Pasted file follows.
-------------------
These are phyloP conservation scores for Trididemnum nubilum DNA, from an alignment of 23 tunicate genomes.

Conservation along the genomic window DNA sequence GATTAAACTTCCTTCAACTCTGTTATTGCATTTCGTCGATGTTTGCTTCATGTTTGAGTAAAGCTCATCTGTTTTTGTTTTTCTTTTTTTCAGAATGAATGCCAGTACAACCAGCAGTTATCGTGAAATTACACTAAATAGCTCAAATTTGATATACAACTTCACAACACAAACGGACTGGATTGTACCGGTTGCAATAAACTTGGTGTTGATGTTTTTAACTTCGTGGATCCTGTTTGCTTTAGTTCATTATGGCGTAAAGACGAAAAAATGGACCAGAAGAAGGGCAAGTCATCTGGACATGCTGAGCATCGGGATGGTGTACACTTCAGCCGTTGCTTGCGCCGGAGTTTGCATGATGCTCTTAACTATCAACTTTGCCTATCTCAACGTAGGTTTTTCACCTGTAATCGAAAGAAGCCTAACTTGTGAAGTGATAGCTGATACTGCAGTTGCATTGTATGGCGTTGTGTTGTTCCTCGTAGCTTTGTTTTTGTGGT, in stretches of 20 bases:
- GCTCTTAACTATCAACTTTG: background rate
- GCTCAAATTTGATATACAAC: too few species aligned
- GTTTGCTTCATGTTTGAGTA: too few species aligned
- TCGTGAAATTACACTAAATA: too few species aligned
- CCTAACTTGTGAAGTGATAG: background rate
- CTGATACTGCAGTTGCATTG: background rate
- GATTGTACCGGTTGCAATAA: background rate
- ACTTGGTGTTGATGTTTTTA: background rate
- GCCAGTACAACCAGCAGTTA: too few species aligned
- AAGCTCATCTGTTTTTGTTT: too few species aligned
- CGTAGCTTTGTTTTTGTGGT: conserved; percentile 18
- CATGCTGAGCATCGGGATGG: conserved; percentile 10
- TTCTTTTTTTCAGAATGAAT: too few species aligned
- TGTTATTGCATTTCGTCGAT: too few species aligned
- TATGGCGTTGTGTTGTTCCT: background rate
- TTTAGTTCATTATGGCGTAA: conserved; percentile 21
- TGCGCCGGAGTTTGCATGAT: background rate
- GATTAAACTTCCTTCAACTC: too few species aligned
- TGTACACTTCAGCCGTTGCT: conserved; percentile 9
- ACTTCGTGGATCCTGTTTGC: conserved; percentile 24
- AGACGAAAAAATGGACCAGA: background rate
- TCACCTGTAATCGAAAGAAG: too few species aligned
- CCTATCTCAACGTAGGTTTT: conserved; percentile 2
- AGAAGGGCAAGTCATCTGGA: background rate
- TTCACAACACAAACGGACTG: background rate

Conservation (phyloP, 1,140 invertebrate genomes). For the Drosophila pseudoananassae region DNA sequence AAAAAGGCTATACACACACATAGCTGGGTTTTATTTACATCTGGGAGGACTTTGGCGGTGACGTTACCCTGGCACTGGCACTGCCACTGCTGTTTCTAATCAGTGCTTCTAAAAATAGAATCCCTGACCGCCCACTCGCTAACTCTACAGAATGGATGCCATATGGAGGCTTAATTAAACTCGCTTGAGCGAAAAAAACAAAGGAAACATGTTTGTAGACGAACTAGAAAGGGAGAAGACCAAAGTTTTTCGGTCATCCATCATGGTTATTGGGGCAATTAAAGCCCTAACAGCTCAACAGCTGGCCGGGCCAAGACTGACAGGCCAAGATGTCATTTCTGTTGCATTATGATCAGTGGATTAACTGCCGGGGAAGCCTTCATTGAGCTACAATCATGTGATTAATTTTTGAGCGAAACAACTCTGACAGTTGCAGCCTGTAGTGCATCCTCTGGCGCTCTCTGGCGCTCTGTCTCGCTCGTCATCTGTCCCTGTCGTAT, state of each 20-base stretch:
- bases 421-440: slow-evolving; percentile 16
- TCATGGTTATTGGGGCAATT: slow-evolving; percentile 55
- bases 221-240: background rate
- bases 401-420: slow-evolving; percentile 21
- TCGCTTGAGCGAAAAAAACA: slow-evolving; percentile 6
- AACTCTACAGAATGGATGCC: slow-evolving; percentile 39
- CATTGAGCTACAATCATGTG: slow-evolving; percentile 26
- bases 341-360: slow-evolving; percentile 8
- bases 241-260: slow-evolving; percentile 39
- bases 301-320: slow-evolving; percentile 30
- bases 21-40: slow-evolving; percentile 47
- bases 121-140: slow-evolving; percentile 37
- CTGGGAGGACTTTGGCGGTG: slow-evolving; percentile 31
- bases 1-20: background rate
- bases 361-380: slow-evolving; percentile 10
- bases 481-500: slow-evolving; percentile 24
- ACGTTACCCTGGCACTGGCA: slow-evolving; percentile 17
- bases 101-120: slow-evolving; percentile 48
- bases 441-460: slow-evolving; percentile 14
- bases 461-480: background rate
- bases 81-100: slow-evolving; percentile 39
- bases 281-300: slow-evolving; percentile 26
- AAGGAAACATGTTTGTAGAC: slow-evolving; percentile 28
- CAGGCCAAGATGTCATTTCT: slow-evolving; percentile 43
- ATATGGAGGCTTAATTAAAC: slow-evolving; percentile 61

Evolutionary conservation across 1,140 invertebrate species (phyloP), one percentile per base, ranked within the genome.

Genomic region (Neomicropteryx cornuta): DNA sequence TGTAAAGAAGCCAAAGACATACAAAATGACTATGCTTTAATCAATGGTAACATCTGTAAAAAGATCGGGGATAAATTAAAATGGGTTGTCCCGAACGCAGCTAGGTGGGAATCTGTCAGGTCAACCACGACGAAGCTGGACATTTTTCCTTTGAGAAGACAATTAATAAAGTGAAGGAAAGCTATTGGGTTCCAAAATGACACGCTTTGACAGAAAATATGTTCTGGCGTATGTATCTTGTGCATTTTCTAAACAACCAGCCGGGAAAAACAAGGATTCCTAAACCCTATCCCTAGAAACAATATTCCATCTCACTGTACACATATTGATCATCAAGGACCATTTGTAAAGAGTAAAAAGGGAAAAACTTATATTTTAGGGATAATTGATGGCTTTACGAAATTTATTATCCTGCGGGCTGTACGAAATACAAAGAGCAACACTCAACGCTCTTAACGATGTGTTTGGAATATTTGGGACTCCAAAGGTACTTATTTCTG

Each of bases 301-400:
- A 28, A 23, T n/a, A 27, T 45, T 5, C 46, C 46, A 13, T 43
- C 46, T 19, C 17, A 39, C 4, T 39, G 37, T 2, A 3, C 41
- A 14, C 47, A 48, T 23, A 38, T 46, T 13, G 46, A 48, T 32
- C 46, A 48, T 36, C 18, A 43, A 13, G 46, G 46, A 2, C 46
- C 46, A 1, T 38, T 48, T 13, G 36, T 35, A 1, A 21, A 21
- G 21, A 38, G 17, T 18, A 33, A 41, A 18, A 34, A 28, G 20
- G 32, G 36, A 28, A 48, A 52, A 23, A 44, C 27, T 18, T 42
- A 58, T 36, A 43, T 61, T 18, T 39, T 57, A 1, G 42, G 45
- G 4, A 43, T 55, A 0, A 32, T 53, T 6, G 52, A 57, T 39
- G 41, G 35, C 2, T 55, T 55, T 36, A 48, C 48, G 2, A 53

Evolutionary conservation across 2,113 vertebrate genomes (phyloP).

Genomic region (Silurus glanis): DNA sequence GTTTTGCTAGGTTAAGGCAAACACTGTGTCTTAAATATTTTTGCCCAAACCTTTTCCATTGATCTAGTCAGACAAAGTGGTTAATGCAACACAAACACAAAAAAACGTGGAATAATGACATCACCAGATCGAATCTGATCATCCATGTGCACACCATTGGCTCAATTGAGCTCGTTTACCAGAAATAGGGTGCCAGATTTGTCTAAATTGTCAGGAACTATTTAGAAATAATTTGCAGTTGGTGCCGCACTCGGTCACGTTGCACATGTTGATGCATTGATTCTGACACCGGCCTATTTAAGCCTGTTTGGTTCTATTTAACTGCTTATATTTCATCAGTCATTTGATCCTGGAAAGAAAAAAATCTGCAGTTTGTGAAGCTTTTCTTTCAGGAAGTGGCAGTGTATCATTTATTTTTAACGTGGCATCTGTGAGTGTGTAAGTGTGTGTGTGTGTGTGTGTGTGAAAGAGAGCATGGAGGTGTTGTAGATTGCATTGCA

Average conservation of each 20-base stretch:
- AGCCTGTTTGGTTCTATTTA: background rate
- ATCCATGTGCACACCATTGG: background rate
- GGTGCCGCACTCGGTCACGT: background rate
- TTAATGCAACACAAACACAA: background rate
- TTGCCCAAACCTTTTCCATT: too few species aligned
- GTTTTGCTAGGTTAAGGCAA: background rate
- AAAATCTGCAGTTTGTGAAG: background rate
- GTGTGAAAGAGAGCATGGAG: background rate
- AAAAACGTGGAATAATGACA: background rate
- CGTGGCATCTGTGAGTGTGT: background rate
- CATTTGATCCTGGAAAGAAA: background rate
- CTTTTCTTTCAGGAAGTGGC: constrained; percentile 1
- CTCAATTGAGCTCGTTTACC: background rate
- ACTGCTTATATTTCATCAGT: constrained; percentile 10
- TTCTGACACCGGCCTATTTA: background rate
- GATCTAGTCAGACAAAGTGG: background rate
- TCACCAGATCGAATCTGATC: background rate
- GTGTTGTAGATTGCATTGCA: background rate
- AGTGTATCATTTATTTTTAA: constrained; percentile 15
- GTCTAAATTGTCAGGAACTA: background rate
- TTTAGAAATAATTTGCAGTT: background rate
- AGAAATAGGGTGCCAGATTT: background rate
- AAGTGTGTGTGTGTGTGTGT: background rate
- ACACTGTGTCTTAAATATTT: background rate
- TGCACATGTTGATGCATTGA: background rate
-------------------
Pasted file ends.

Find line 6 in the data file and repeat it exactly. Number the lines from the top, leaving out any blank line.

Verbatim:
- TCGTGAAATTACACTAAATA: too few species aligned